The technological revolution is seeing ever more musicians recording and producing music themselves, thus threatening the predatory species known as big labels with extinction. Jack Broad is one such musician, and his independent debut, Current
, was written, programmed, played, recorded, mixed and produced by the guitarist in little more than a year.
Broad is a guitarist with great chops and an approach to the guitar that is as much informed by the blues-rock of Jimi Hendrix
as it is the fusion breed six-stringers. The combination results in an exciting attack with various accents. Add to the mix a keen sense of melody and penchant for catchy tunes which range from synth-pop to Steve Hillage space-rock/dance-beat ambience, and the result is never short of absorbing.
Broad uses sprinklings of spacey effects to conjure large sonic horizons on the intro, "Realm," which also features passing tabla beats and a drum 'n bass rhythm. The beat segues into the title track where the melody, presented by Broad's guitar, is carried along on a repeating keyboard scale. He develops his solo without loitering and displays clean, fluid lines which never abandon the melody.
One of the most satisfying aspects of Current is its variety of musical textures. "Swamp Witch" lays down an ominous bass groove, out of which Broad produces a grinding, blues-rock solo that barks, howls and spits before returning to the depths of the swamp. There is an epic quality to the brief "Rise and Shine," and Broad's long, crying notes suggest Pink Floyd's David Gilmour playing the soundtrack to the film Blade Runner (1982).
As impressive as his guitar playing is, programming and keyboards share center-stage, and Broad even sets his guitar to the side on "Never Coming Back," the second-longest track on Current. The pretty keyboard riff, big drum beat and darkly anthemic synth melody could almost be a wordless creation of The Cure, and is a highlight of the album.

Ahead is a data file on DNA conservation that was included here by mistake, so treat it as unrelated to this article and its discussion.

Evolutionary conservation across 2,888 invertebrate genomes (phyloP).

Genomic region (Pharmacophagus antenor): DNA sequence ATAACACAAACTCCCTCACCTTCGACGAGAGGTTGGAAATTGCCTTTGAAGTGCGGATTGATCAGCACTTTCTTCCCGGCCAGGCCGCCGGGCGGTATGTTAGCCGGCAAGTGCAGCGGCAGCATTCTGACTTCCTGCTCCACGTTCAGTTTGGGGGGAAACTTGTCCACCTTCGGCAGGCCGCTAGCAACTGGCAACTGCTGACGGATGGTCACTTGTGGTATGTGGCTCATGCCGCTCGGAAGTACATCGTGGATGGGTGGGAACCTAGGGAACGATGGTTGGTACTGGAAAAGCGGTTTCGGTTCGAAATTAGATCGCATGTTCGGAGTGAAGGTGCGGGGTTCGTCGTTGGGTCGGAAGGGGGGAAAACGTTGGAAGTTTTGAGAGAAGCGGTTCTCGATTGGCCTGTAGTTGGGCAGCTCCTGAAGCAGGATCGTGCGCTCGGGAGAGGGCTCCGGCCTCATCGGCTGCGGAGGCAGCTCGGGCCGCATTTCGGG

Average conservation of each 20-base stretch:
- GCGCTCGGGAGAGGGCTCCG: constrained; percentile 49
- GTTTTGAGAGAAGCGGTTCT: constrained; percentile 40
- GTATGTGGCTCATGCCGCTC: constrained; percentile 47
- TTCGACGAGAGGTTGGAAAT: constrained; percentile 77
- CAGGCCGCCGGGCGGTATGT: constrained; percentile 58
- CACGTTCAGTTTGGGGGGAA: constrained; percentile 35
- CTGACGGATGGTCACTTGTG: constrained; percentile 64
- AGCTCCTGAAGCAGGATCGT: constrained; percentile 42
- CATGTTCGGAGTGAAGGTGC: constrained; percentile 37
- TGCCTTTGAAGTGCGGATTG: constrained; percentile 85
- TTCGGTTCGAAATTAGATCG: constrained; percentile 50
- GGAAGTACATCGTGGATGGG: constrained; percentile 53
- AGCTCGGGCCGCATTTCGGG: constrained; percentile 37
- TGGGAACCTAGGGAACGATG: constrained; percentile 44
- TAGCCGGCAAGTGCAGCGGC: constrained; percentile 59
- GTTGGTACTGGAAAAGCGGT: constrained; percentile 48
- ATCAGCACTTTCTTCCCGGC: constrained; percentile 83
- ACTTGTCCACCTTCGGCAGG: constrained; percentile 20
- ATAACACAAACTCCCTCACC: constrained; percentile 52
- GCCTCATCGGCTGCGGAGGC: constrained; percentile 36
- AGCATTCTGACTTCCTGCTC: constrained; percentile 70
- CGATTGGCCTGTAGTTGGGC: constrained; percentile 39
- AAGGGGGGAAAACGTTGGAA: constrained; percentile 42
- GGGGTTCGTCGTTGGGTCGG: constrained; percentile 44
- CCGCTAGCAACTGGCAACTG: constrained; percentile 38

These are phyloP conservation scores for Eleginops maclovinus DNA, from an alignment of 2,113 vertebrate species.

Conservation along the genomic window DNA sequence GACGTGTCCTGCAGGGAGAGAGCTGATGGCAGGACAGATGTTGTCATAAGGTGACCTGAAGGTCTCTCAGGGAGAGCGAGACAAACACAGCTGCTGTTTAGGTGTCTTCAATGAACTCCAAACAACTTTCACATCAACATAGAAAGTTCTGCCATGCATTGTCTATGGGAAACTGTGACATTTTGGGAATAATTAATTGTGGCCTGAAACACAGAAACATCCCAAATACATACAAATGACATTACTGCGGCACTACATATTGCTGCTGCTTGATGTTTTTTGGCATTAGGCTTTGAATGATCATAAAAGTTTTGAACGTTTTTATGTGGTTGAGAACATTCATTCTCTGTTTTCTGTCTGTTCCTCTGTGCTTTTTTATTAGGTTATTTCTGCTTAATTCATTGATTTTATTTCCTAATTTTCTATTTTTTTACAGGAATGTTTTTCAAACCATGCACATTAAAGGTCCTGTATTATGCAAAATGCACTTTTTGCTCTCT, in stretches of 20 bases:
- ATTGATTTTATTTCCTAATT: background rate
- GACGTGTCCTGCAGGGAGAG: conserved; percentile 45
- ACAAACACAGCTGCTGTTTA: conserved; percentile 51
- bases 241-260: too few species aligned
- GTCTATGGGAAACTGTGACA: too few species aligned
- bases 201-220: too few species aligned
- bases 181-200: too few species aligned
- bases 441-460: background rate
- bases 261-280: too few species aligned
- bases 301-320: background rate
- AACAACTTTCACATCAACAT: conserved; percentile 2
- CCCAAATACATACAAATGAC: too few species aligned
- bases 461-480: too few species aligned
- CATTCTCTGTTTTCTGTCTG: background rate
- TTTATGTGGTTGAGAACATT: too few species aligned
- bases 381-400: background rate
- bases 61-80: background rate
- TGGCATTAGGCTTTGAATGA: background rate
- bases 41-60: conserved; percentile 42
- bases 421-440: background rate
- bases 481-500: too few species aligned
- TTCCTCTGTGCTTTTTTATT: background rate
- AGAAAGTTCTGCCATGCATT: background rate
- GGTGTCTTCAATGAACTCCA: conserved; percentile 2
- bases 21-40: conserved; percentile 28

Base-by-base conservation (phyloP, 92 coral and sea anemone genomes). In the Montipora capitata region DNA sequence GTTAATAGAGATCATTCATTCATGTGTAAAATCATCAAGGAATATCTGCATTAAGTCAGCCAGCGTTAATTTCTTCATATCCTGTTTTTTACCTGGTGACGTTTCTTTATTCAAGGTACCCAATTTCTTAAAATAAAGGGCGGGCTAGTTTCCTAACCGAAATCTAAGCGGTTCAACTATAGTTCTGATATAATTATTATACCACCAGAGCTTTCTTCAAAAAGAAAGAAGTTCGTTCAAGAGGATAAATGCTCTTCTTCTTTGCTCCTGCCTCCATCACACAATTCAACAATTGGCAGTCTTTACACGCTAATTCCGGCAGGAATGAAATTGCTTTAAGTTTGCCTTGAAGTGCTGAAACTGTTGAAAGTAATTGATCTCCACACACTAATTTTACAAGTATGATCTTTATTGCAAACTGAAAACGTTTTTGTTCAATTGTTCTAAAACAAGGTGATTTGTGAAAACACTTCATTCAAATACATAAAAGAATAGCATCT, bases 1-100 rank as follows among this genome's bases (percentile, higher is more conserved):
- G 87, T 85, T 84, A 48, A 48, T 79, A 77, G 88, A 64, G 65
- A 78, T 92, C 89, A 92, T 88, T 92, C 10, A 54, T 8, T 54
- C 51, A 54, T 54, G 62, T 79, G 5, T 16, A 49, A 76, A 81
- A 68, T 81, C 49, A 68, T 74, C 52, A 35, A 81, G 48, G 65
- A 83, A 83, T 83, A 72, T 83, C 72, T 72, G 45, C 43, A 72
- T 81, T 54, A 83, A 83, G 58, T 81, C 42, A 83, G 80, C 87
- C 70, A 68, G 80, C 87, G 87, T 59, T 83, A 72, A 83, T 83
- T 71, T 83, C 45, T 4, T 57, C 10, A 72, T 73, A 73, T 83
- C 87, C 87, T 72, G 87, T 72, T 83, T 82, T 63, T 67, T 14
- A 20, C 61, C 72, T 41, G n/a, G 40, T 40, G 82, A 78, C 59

A churning bass sound, almost didgeridoo-like, anchors "Emanations," the most overtly jazz-like number on the disc. Broad solos in a refined, melodic manner which, on a superficial level, is suggestive of Pat Metheny
, although Broad's soloing style is slightly more angular and tarter. The closer, "Nu Sounds," has an underlying club groove, with a heavy bass bottom and swirling synth setting the stage for Broad's most unfettered guitar solo of the set.
A solo project in the truest sense, Broad takes all the plaudits for an engaging and impressive debut. It would be fascinating, however, if his next project were to see him surrounded by like-minded musicians. Jack Broad has created music which is raw and earthbound one moment and spacey and atmospheric the next. His ability to successfully integrate ambient pop with guitar-based fusion excursions and juxtapose insistent rhythmstribal and modern alikemarks him out as a talent worthy of wider recognition.
Personnel: Jack Broad: guitars, all instruments, programming, engineering, mixing, production.